Key to Umbria: Spello

Braccio II Baglioni built this church and convent following the preaching of the Obervant Franciscan, Cherubino da Spoleto.  The complex passed to a community of ten Observant Franciscans two years later. 

The community was suppressed in 1798 and again in 1810.  The Commune ordered its re-opening in 1824 because of the presence in the church of a Crucifix (see below) that was particularly venerated.  The community was suppressed again in 1866, although the friars managed to delay their departure until 1886. 

In 1885, the Commune acquired the orchard here and it became the civic cemetery. 

In 1965, the convent was passed to the Piccoli Fratelli di Jesus Caritas, a religious order formed by the missionary and explorer, Charles de Foucault (died 1916).  He was a Trappist monk who lived as a hermit in North Africa and was assassinated in French Algeria in 1916.  [See also the Abbazia di Sassovivo, Foligno].  Brother Carlo Carretto, who moved to Spello in 1965 to establish the new community, died at San Girolamo in 1988: Piazza Carlo Carretto (see Walk I) is named for him.

Portico (1473)

This portico runs along the front of the church, at right angles to a loggia that runs along the side of the adjacent convent.  This loggia covers the entrances to two chapels (see below):

  1. the Cappella dell’ Annunciazione, in the middle of the long side; and

  2. the Cappella del Sepolcro, opposite the entrance to the church.


The following frescoes are under the portico along the facade of the church:

St Job (1502)

This fresco is by a follower of Pierantonio Mezzastris.

Frescoes (1498)

These frescoes, which are attributed to Pierantonio Mezzastris, depict:

  1. the Blessed James of the Marches holding a vial of the Holy Blood of Christ (dated 1498 in the inscription along the bottom that also identifies the Blessed James); and

  1. St Francis receiving the stigmata (on the right, above the arch that leads to the cemetery and the convent).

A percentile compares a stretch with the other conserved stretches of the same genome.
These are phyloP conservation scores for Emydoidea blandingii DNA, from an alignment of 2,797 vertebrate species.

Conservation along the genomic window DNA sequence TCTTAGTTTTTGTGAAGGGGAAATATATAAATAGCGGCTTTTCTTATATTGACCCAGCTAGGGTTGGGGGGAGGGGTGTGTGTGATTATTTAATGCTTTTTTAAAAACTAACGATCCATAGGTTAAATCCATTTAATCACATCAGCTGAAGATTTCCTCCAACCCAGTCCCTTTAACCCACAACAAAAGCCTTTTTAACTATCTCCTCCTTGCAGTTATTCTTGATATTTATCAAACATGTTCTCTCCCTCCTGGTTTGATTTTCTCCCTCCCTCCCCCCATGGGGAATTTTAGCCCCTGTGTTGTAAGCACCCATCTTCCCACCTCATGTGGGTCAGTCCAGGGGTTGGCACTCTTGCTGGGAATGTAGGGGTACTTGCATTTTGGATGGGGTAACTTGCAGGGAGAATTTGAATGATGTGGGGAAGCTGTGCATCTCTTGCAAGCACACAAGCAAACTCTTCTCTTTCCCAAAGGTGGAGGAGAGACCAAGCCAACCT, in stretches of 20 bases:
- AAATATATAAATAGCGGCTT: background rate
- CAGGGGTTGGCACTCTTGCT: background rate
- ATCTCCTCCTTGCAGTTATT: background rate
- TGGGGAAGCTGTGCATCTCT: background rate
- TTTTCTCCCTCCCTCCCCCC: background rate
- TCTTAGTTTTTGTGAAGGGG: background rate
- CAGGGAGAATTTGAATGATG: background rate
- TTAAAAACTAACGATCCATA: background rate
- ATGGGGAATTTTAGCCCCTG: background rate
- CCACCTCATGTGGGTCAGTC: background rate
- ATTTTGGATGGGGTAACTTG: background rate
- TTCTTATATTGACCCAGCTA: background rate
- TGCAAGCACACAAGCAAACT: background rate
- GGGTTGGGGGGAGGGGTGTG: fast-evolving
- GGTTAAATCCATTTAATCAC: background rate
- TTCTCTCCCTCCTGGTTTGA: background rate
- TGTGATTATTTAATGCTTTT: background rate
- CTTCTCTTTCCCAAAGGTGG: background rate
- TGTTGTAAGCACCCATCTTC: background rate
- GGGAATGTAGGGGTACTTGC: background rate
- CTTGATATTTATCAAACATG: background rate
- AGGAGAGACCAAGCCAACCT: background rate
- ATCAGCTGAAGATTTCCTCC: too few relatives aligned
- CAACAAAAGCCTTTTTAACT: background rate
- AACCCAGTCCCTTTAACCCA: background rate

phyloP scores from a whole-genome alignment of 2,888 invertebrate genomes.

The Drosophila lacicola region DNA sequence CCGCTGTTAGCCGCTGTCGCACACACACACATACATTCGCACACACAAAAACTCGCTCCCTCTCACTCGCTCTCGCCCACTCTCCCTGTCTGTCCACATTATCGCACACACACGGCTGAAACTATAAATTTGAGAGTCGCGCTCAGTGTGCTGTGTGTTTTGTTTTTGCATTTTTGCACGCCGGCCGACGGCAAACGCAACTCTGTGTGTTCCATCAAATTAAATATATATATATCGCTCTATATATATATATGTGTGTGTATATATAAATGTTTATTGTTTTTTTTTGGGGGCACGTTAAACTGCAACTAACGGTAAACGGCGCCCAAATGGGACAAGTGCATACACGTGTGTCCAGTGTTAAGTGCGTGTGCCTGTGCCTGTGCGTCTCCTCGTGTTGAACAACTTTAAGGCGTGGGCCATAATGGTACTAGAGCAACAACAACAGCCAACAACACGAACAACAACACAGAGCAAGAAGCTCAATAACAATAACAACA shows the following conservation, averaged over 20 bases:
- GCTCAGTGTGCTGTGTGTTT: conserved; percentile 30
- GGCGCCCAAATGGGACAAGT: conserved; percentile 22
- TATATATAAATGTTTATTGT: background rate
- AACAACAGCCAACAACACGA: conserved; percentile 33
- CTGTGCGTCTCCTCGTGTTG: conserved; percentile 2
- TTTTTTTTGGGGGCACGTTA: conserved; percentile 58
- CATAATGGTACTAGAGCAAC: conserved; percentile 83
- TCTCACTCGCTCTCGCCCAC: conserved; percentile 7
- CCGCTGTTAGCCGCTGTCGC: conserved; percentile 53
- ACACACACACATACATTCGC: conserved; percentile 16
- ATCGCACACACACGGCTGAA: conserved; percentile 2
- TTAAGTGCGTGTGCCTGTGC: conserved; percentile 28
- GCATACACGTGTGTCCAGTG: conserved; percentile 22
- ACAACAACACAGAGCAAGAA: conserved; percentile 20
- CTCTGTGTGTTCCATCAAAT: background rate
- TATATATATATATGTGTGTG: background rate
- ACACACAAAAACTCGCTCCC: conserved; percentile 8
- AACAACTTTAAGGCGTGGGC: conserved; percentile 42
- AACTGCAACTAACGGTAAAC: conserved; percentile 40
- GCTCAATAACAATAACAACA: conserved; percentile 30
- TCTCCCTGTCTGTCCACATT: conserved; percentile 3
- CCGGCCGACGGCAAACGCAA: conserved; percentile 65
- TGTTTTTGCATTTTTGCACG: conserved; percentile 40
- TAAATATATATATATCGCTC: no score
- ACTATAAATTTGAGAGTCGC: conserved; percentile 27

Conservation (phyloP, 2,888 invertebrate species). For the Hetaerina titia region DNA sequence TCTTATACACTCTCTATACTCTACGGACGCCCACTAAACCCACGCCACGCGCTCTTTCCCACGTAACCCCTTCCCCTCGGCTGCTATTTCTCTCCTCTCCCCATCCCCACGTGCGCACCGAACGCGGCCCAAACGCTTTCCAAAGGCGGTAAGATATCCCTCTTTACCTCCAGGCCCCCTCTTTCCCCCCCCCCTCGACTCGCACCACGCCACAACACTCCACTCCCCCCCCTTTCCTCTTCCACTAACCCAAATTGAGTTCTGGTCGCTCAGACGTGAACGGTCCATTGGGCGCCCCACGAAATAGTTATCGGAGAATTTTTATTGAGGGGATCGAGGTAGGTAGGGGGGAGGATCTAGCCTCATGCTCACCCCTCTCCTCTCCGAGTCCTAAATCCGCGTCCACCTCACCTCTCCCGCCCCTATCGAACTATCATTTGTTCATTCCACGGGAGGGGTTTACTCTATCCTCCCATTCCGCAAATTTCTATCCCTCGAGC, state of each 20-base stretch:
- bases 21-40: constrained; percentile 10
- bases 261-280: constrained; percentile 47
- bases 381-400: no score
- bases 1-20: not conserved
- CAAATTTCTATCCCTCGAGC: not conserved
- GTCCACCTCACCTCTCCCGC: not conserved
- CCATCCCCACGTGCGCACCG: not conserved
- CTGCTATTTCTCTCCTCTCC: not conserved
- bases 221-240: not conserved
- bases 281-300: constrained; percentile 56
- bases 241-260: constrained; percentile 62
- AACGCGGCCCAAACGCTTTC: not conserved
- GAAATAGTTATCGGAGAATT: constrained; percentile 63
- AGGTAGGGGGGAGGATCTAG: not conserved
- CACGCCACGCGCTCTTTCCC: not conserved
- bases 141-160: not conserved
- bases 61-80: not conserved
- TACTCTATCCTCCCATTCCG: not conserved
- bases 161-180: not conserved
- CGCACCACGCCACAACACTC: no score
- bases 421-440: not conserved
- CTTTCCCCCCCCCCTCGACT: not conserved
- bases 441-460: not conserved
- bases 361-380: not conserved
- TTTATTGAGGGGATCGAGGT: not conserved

Frescoes (16th century)

These frescoes, which are attributed to Lorenzo Doni, depict:

  1. St Clare ;and

  2. St Frances renouncing his inheritance, in which the Bishop of Assisi covers the naked St Francis as he gives back all his possessions to his irate father.

Proclamation of the Portincula Indulgence (16th century)

This frescoes depicts St Francis (on the far left) and a number of bishops outside the Portiuncula (Santa Maria degli Angeli, outside Assisi) as one of the bishops announces that Pope Honorius III has granted the Portincula Indulgence.


The church, which has a single nave and an apse, was decorated in the Baroque style in the 18th century. 

Marriage of the Virgin (ca. 1500)

This fresco in the apse is attributed to Rocco Zoppo, a follower of Perugino (search for “Rocco Zoppo” in the Perugino page).  It is illustrated in the website of the Commune.

Virgin and St Anne (1677)

This altarpiece, which is attributed to Carlo Lamparelli and dated by inscription, is on the 1st altar on the left. 

  1. In the lower part of the composition, St Anne attends to the education of the young Virgin Mary, flanked by

  2. St Liborius (identified by the gallstones on a plate held by an angel: the relics of St Liborius were deemed to cure gallstones); and

  3. St Rose of Viterbo. 

  4. In the clouds above, above, a number of Franciscan friars adore the figures of the Trinity

Evangelists and Virtues (early 18th century)

These stucco figures on the high altar are by a follower of Agostino Silva.

Cappella dell’ Annunciazione

Annunciation (ca. 1500)

This fresco fragment, which is signed by Valerio de’ Muti, is the only survivor of a series that covered the walls of the chapel.  The figures of the Annunciation flank a frescoed niche that must originally have contained a statue (perhaps a Crucifix), with St Jerome on he left and another saint on the right. 

Cappella del Sepolcro

Adoration of the Magi (ca. 1500)

This fresco above the altar is variously attributed to Valerio de’ Muti or Rocco Zoppo, a follower of Perugino (search for his name in the Perugino page).

Art from the Church

Crucifix (15th century)

An inventory made of the works of art in San Girolamo after its suppression in 1798 described a miraculous crucifix on the high altar that was taken in procession in times of adversity.  There was a painted backdrop (presumably a panel) that depicted the grieving Virgin and SS Jerome; Francis; and John the Evangelist. 

  1. The inventory attributed the panel to “Onorio Nicolai di Foligno”: Giorgio Vasari had attributed it to Nicolò di Liberatore, l’ Alunno in the early edition of the “Lives of the Artists”.   This panel subsequently disappeared. 

  2. The crucifix, which was still on the high altar when it was attributed to Giovanni Tedesco in 1994, was unfortunately stolen in 2004.

Madonna and Child with saints (16th century)

This detached fresco is now in the Cappella del Crocifisso, Santa Maria Maggiore.  It depicts of the Madonna and Child with SS Jerome and Sebastian.  The artist was a follower of Tiberio d' Assisi.

Return to Monuments of Spello. 

Return to Walk II.

San Girolamo (1472-4)

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